Divorce is a deadly disease that is wiping out family structures at alarming rates across the United States. According to statistics reported by Divorce Magazine in 2002, the median age at first marriage for females is 25.3 and 26.9 for males. The median age at first divorce is 29 for females and 30.5 for males. It was also reported that the median duration of first marriages that end in divorce is 7.8 years for males and 7.9 years for females. Additionally, forty-one percent of first marriages end in divorce according to Divorcerate.org.
If you look closely at these statistics, it appears that couples that marry for the first time in their 20s are likely to be divorced by the time they turn 30 years old. These marriages may end within 8 years. That’s according to the statistics.
In the spirit of my blog, AS NOT SEEN ON TV, I would like to note that successful Black marriages and African Americans in long-term romantic relationships in general are rarely shown on TV and in movies. If the media is taken literally, it would appear that Black people cannot and do not have successful family units.
To counter the statistics and media portrayals, I conducted a search for couples who defied both. While I was open to anyone who fell into the categories I was seeking, all of my respondents were African American. They are all in their 30s; they have exceeded the eight year marriage term by at least 2 years; and they do not fall into the 41% first marriage divorce rate (and never will prayerfully).
Each couple shared 1) how long they had been married 2) how long they dated before they got married 3) how they handle disagreements 4) what keeps them together 5) what they feel is the foundation of a good marriage and 5) advice to couples considering marriage.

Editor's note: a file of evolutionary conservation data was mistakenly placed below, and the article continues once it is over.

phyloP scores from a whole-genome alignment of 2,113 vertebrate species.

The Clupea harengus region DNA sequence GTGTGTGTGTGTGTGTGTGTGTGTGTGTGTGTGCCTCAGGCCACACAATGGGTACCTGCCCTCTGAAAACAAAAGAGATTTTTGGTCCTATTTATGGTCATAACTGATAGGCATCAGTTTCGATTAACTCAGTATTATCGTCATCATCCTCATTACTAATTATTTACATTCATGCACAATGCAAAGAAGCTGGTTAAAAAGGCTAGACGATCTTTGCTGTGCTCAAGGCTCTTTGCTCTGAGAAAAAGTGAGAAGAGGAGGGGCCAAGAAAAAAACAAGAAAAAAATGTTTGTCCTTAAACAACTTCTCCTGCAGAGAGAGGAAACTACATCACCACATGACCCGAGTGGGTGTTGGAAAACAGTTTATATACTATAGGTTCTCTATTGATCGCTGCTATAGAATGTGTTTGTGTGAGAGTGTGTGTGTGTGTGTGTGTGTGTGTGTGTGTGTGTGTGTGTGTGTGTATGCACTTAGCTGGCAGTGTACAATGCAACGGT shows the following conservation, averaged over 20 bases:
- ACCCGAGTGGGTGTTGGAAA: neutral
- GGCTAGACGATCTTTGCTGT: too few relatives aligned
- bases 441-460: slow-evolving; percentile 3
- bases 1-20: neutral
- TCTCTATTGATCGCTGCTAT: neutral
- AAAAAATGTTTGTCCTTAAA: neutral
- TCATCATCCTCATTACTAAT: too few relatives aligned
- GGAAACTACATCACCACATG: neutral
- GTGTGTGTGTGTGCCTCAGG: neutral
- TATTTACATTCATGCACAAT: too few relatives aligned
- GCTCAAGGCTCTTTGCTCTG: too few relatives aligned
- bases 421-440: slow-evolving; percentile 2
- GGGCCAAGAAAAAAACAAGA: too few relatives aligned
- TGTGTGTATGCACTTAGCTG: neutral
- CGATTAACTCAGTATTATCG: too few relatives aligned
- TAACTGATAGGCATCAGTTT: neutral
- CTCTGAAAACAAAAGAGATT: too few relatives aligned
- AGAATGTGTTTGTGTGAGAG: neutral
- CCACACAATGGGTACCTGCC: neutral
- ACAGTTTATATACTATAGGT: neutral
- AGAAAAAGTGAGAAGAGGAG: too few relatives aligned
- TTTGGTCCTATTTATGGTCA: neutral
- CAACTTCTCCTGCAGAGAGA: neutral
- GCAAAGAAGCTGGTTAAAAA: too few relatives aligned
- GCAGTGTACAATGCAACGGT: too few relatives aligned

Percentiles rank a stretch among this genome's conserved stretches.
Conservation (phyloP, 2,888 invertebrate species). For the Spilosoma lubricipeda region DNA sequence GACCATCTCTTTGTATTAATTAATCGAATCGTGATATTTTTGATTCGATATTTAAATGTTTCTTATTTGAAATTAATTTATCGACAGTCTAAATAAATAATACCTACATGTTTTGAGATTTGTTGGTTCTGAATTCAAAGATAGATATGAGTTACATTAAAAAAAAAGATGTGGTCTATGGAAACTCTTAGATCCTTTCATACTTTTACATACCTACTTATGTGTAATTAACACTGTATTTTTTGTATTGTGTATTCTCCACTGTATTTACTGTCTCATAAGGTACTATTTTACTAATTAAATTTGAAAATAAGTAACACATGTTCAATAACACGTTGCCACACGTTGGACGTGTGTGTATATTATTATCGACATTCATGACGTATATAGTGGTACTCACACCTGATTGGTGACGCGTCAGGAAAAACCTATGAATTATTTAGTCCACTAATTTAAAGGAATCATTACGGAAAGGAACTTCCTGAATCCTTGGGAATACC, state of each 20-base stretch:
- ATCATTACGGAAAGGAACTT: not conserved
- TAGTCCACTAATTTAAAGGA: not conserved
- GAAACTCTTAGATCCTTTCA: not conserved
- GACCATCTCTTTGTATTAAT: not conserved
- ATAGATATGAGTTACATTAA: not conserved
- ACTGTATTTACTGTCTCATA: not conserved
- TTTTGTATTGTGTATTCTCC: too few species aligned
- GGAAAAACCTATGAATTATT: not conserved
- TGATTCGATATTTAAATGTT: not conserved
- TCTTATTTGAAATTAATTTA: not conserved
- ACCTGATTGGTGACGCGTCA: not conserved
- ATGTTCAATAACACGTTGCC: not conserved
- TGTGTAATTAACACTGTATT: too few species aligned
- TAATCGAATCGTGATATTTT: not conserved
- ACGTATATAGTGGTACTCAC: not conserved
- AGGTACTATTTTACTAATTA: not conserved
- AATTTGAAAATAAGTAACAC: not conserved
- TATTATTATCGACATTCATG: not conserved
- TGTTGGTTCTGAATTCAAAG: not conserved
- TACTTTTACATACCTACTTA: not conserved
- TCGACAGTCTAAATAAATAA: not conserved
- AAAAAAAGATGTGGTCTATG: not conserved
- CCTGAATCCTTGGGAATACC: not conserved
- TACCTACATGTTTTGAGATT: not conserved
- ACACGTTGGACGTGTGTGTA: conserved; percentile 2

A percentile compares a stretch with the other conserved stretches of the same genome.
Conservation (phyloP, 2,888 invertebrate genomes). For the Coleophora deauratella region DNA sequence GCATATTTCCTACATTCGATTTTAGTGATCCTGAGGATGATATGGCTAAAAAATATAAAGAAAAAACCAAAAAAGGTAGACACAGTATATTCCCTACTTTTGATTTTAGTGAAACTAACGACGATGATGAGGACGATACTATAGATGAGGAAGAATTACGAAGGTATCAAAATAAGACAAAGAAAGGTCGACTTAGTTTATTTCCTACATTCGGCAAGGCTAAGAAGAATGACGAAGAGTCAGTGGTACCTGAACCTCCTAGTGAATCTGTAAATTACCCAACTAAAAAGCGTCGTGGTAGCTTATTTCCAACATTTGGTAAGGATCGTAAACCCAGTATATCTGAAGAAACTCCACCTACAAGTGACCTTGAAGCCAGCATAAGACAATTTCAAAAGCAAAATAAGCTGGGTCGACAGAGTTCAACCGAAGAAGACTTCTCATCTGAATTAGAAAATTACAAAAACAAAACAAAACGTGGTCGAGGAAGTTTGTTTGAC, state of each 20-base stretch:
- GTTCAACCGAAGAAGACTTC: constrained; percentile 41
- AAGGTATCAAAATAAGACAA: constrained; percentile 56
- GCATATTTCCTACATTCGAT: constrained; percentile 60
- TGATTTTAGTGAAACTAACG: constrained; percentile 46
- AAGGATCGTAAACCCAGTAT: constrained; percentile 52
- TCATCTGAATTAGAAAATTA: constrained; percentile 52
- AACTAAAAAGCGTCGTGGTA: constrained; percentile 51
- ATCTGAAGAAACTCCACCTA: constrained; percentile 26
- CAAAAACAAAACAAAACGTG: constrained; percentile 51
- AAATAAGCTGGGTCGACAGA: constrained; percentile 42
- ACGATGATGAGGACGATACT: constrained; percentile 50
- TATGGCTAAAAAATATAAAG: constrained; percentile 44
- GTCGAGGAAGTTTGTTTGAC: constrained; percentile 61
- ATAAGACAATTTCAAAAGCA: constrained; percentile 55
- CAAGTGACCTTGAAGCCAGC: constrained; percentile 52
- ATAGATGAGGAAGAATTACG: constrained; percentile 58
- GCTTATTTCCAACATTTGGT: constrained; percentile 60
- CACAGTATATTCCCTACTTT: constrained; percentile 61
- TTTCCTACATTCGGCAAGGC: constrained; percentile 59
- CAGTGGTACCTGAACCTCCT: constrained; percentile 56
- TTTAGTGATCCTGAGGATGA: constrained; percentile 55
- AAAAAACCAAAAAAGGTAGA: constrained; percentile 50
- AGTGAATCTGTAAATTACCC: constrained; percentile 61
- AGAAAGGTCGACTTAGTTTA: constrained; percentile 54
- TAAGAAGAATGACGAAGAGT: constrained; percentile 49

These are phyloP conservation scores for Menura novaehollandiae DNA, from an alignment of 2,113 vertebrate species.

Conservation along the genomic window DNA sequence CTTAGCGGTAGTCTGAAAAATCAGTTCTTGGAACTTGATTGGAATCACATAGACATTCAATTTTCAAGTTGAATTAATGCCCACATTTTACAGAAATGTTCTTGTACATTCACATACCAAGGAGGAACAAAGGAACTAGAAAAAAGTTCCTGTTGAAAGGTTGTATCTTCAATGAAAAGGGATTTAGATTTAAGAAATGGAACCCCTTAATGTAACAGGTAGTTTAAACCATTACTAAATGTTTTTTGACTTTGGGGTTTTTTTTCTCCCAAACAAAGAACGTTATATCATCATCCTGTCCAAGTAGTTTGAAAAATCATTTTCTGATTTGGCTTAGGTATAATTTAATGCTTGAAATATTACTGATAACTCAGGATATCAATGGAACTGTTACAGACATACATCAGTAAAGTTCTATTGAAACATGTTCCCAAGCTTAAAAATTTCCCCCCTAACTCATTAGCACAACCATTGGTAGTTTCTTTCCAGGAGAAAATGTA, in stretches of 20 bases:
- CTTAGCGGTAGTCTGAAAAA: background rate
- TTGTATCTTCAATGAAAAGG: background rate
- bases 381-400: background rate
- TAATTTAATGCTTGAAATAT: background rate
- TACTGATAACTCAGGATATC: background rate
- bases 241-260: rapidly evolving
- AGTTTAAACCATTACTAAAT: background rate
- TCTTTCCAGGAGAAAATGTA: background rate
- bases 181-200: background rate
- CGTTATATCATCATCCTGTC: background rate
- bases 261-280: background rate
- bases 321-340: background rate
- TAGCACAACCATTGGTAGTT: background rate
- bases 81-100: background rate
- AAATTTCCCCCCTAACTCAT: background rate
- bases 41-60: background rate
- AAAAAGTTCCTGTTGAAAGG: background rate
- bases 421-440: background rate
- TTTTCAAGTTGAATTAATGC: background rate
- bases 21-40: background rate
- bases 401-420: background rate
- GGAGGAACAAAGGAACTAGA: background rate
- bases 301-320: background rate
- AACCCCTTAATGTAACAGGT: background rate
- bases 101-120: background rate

Derrick & Kimberly Earls have been married for 17 years and have three lovely girls ages 15, 11, and 5. They dated a year and a half before getting married. However, they have known each other since they were 12 years old.
Derrick says that “love, security, commitment, the value of being raised in a two-parent household, a good church home, and family” keeps him and Kim together.
Disagreements are handled by “recognizing your part in the disagreement, and compromising to end the disagreement.” Time alone to reflect also helps this couple.
“Sacrifice, commitment, honesty, flexibility, and finding a good church home together” are things couples should consider prior to marriage.
Doing all of the above-mentioned is the foundation of a good marriage.
Jerome and Tammie Miller have also been married for 17 years. They dated two years before getting married. They too have three beautiful girls.
“Putting God first in every situation” keeps Tammie and Jerome together.
They handle their disagreements “in private, especially away from our children.” They also take a drive in the car and work things out.
Tammie advises young couples considering marriage to “wait first and then know that you love one another spiritually, NOT just physically. Also, you must keep your relatives and close friends out of your personal matters about your relationship together before and most definitely after you’re married.”
Character and commitment are the foundations of a good marriage. Also, you first you have to grow together in order to know each other.
Married for 13 years, Terry and Tisha Jones dated two years and two months before tying the knot. They have two little boys that keep them busy.
Tisha listed several things that keep them together: “Believe me –
1. Prayer and God himself.
2. Knowing that my husband has been patient in my “inconvenient” stages helps me to be patient when he does things that I don’t like.
4. Love. This would include God’s way of loving, not just the fire romantic phase.”
They have grown in the way they handle disagreements. Tisha shared the following lesson.
“When we were younger we used to throw blame and walk away leaving the other [person] very upset. Now, we can talk through disagreements without raising our voices. Additionally, if someone (meaning my husband) gets defensive even in this process, I deal with what I see. “Honey, it appears that you don’t want to deal with this matter directly. Is it just me?” That sometimes works. Sometimes, it’s just best to deal with things later.”